In paragraph 43 of its report, the committee states that it did not examine in detail the option of full fiscal responsibility
“as there was no detail to examine.”
“no costings for these plans” and
“no material explaining the practical implications for taxpayers, employers, Scotland’s financial sector or collection plans.”
If SNP members feel that the committee did not give sufficient attention to the option of full financial responsibility, that is the fault of no one but the Scottish Government and the SNP. If they had wanted to engage with the process, they had the opportunity to bring forward serious proposals, but they failed to do so.
We are now in the extraordinary position that the three unionist parties in the Parliament are supporting legislation to devolve greater powers—and, importantly, financial powers—to the Parliament. However, the SNP—the party that is supposed to believe in independence for Scotland—is dragging its feet. It has completely failed to engage with the debate and has failed to give meaningful evidence to the committee. SNP members of the committee have resorted simply to playing party politics and to crying foul when the argument has gone against them.
The proposals in the Scotland Bill will strengthen the Parliament and our Government in Scotland and will make for better politics in the future. I commend the Scotland Bill Committee and, in particular, its convener on their sterling work. I have pleasure in supporting the motion.
This is probably the last major debate of the session. It is highly appropriate that it should be on the Scotland Bill and the committee report on it. Ultimately, it is about the place of the Parliament and of Scotland within the evolving constitutional framework of the United Kingdom.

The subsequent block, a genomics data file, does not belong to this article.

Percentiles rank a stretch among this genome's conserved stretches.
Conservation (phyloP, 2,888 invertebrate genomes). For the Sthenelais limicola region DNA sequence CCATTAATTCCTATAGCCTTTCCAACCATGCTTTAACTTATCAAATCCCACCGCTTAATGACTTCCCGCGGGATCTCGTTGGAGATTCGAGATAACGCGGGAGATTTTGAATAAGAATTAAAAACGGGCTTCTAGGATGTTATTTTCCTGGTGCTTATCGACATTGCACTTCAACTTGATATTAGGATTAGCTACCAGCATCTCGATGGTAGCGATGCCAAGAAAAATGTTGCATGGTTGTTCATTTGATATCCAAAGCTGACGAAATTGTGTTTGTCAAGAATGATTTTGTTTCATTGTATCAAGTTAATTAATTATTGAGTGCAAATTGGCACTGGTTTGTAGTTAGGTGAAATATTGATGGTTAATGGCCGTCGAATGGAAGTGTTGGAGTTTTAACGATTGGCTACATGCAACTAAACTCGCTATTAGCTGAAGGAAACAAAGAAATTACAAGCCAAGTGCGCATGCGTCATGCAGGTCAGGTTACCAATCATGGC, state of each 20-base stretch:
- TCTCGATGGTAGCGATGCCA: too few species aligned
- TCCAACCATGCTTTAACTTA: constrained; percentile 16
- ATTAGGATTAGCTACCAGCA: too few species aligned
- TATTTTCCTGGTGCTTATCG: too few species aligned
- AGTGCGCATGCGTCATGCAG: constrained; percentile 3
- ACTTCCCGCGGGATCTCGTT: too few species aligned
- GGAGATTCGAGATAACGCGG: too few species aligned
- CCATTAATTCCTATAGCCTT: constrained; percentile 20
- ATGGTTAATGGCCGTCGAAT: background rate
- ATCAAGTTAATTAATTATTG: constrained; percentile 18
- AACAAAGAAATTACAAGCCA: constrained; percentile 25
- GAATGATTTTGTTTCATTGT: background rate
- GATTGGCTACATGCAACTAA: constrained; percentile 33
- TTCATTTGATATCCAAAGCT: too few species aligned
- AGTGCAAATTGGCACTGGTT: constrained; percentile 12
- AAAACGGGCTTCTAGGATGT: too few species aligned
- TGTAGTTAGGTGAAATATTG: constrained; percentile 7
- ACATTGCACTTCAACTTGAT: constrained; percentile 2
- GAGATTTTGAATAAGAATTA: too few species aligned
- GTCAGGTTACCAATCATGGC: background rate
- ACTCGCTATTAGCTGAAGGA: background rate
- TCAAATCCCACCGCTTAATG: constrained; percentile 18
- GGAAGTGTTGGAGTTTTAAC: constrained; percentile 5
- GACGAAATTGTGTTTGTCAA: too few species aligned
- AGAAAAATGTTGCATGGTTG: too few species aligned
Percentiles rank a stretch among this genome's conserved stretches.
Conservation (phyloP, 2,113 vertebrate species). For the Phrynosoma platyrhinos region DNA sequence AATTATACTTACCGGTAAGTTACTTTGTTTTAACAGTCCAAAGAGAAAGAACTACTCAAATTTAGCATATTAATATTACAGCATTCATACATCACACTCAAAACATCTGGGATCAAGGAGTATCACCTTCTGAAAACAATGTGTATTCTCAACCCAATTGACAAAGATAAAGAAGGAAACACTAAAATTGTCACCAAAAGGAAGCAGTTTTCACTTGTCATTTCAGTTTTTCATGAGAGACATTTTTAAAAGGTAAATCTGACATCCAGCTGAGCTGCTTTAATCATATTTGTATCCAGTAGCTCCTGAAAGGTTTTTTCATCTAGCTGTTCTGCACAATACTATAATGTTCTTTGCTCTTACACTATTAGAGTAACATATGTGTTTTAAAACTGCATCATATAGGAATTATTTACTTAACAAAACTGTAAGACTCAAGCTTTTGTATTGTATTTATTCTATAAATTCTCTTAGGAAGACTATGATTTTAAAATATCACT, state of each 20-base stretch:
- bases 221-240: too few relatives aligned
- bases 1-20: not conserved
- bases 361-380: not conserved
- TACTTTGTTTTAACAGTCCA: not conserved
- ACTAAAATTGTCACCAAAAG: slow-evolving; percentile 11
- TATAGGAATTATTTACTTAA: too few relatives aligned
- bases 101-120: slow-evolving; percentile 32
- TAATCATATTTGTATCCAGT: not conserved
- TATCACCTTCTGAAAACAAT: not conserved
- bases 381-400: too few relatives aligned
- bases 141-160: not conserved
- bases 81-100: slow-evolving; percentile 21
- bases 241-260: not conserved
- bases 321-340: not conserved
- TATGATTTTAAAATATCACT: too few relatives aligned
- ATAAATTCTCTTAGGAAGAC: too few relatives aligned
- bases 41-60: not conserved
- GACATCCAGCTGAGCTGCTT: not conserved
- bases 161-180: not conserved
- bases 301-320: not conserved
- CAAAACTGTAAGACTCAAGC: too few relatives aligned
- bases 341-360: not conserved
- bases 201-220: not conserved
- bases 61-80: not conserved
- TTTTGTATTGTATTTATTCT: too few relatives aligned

The report confirms the Calman commission’s view that the Scottish Parliament has been a great success, that it has embedded itself in the constitution and that its basis is sound. It is, perhaps, no particular surprise that the report broadly backs the proposals in the new Scotland Bill. However, many people—they obviously include Fiona Hyslop—have been and will be impressed by the robustness both of its analysis and of its recommendations for improving the bill and the operation of the new powers for which it provides.
It is highly appropriate for me to begin by thanking the clerks, advisers and researchers for the huge effort that they put into the process, as well as fellow members of the Scotland Bill Committee, all of whom—minority view or not—can take credit for the strength of the report.